“We don't reject or refute [the Senate Finance Committee's] observations,” says Murray Kopelow, MD, chief executive, Accreditation Council for CME. As the ACCME said in a press release, the report's observations highlight where there could be enhancements to the system that would make CME's independence from commercial interests more distinct, he says. “We plan to open communication channels with committee staff. We're going to integrate [the committee's comments] into our internal assessment process.”

We asked Kopelow for his thoughts on the key issues raised in the committee's letter to the ACCME.

  • On monitoring activities

    “We are discussing the concept of a compliance-surveillance system, where there is direct observation of the educational activities. The learners could be our trained observers, who could then make their thoughts known about commercial bias in an activity.”

  • On the ACCME's policy of accrediting providers if 80 percent of activities are in compliance

    “We expect all providers to be compliant all of the time, but we understand that organizations can make mistakes. Improvement must be demonstrated through a progress report. We have a lot of faith in our progress report process, as ACCME data shows it is effective. However, we still need to look at the value and impact of changing [our standard] to 100 percent. Of equal or greater importance is for ACCME, and the CME enterprise, to answer the question: Why is there a consistent percentage of people in every cohort that is out of compliance?”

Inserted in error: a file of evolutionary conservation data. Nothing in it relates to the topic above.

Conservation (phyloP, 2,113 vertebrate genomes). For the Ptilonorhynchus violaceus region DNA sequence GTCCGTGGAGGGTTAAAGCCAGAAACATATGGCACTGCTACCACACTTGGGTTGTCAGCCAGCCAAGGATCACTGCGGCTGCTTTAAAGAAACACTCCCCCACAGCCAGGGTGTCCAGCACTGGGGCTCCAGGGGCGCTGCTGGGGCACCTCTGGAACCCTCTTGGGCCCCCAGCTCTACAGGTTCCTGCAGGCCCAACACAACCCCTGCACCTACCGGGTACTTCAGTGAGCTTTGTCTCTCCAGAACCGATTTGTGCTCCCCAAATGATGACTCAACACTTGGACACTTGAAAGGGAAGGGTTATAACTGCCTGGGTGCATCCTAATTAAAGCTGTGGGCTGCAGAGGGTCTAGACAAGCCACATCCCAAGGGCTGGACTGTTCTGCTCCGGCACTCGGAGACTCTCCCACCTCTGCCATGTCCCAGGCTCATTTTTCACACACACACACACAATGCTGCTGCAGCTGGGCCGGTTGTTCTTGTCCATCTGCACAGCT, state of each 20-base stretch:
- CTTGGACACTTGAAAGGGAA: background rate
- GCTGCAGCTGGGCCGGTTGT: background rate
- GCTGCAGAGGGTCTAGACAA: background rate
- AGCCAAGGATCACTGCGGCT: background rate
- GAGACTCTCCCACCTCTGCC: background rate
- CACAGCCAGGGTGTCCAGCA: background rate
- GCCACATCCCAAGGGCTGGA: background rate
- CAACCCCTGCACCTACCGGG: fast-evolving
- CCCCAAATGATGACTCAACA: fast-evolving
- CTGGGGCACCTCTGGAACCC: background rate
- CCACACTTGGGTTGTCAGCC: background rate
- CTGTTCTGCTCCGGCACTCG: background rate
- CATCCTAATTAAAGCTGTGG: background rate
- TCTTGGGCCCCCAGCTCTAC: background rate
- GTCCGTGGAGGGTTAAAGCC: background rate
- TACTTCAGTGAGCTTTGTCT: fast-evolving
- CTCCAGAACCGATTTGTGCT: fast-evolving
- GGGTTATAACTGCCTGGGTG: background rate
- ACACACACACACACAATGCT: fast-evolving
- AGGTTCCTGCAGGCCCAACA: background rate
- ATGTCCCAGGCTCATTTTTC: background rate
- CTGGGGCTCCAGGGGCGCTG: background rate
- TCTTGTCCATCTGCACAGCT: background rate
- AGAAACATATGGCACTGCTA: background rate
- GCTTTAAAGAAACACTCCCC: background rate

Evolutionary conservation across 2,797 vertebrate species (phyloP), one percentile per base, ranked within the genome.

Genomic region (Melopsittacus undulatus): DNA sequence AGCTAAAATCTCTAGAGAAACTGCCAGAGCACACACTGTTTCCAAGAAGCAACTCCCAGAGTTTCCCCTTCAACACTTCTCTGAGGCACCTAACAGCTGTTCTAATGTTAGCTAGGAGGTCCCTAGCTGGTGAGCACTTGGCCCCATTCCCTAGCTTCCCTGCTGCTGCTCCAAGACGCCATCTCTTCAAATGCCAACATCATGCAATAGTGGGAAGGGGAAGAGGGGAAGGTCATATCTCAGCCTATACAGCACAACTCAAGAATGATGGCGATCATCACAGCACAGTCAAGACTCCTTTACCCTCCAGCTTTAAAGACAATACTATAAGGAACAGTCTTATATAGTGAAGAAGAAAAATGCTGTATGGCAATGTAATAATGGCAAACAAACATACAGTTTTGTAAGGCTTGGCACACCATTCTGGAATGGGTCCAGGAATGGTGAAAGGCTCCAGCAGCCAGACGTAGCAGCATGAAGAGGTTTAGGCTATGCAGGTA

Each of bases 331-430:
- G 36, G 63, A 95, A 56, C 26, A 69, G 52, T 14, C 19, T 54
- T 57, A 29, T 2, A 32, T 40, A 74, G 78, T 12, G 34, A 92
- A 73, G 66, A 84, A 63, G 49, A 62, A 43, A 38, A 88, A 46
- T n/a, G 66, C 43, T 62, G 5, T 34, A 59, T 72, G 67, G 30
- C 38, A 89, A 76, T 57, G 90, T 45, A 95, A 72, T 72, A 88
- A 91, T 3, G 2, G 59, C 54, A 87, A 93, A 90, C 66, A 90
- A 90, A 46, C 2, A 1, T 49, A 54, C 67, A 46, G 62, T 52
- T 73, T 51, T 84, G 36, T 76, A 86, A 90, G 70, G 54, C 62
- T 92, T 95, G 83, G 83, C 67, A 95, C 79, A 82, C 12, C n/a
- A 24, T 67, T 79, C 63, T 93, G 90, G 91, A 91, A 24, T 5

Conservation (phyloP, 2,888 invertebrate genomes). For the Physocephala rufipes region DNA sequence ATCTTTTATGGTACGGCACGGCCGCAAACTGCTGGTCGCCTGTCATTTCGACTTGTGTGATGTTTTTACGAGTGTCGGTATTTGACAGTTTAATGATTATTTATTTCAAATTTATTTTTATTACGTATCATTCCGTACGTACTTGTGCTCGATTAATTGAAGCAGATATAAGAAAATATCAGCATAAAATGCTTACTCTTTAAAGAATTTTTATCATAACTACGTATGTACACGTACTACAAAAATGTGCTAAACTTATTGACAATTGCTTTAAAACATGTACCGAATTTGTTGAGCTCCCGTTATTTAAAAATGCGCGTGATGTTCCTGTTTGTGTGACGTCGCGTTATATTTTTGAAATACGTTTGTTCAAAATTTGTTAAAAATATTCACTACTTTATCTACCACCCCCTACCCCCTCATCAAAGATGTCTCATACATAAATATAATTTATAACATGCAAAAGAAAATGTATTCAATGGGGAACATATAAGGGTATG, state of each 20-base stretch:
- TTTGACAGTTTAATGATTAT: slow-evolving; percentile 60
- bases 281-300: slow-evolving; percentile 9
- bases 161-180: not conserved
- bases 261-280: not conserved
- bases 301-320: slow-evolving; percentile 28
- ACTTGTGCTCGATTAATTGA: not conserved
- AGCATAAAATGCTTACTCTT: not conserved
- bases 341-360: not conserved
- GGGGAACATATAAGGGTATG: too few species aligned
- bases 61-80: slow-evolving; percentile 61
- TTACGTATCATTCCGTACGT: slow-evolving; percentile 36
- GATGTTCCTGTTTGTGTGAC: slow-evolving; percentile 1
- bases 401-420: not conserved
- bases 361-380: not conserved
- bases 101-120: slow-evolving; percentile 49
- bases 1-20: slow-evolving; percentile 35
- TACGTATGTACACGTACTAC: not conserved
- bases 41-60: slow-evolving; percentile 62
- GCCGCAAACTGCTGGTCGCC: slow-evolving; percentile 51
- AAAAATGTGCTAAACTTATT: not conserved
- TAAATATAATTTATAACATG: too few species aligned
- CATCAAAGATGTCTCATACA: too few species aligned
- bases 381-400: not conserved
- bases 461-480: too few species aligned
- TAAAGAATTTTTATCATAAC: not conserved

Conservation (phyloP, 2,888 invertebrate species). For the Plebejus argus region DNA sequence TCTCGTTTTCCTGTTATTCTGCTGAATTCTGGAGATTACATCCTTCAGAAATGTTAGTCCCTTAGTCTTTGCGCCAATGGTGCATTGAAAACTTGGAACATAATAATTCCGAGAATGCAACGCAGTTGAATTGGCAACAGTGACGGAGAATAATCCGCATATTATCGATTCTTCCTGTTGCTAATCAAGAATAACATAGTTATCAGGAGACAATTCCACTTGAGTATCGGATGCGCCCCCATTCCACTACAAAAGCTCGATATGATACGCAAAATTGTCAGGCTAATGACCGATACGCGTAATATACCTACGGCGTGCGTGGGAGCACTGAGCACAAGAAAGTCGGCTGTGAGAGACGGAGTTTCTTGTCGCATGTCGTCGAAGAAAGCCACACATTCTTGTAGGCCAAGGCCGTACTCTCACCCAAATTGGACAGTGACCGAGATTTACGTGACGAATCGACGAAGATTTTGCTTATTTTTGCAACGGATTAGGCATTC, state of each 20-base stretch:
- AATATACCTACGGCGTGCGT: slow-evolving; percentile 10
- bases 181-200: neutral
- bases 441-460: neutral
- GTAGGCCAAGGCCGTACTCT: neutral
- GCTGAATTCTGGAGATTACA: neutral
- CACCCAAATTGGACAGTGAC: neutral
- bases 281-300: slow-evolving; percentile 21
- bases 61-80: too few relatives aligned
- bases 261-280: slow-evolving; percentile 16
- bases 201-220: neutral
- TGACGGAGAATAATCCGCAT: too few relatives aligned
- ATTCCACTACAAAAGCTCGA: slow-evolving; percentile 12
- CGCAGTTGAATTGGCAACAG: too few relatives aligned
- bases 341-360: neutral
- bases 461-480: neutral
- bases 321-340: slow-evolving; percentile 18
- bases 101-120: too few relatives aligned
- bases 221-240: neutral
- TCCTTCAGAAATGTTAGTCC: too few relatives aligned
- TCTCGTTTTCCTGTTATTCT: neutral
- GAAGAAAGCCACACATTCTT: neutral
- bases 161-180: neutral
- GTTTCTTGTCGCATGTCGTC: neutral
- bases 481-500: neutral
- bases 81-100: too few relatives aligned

• On the 24 percent of providers found out of compliance

    “We may need to be much more transparent with our accreditation results and information, perhaps by publishing the results of an individual provider or perhaps by publishing the aggregated results. For example, we know that more than 85 percent of that 24 percent that are found in noncompliance become compliant within a year.”

  • On the report's focus on problems with MECCs

    “The issues that are raised in the report are relevant to all providers. We published the accreditation performance data of all the providers. Clearly, the MECCs were among the most compliant with the Standards for Commercial Support. The data doesn't support the observation that any provider group is the problem. These are systemwide issues.”

  • On commercial supporters influencing content

    “We're going to have to recognize that perhaps some of the current practices have become obsolete. When a commercial supporter suggests or directs the content of CME, that's an action that undermines, challenges, or removes the [provider's] independence. If a commercial supporter makes a suggestion that is followed because [the provider] wants to get more money next time, even if the provider takes full responsibility for accepting the input, it does not ensure the independence of CME.

    “It is probably reasonable to believe that CME can receive money from industry without receiving any advice or guidance, either nuanced or direct, on the activity content or who should deliver it. We need to ask: Can collaboration with industry and independence from industry coexist in CME? The terms industry partners and collaboration with industry imply a relationship that's not consistent with the spirit of the ACCME's Standards for Commercial Support.”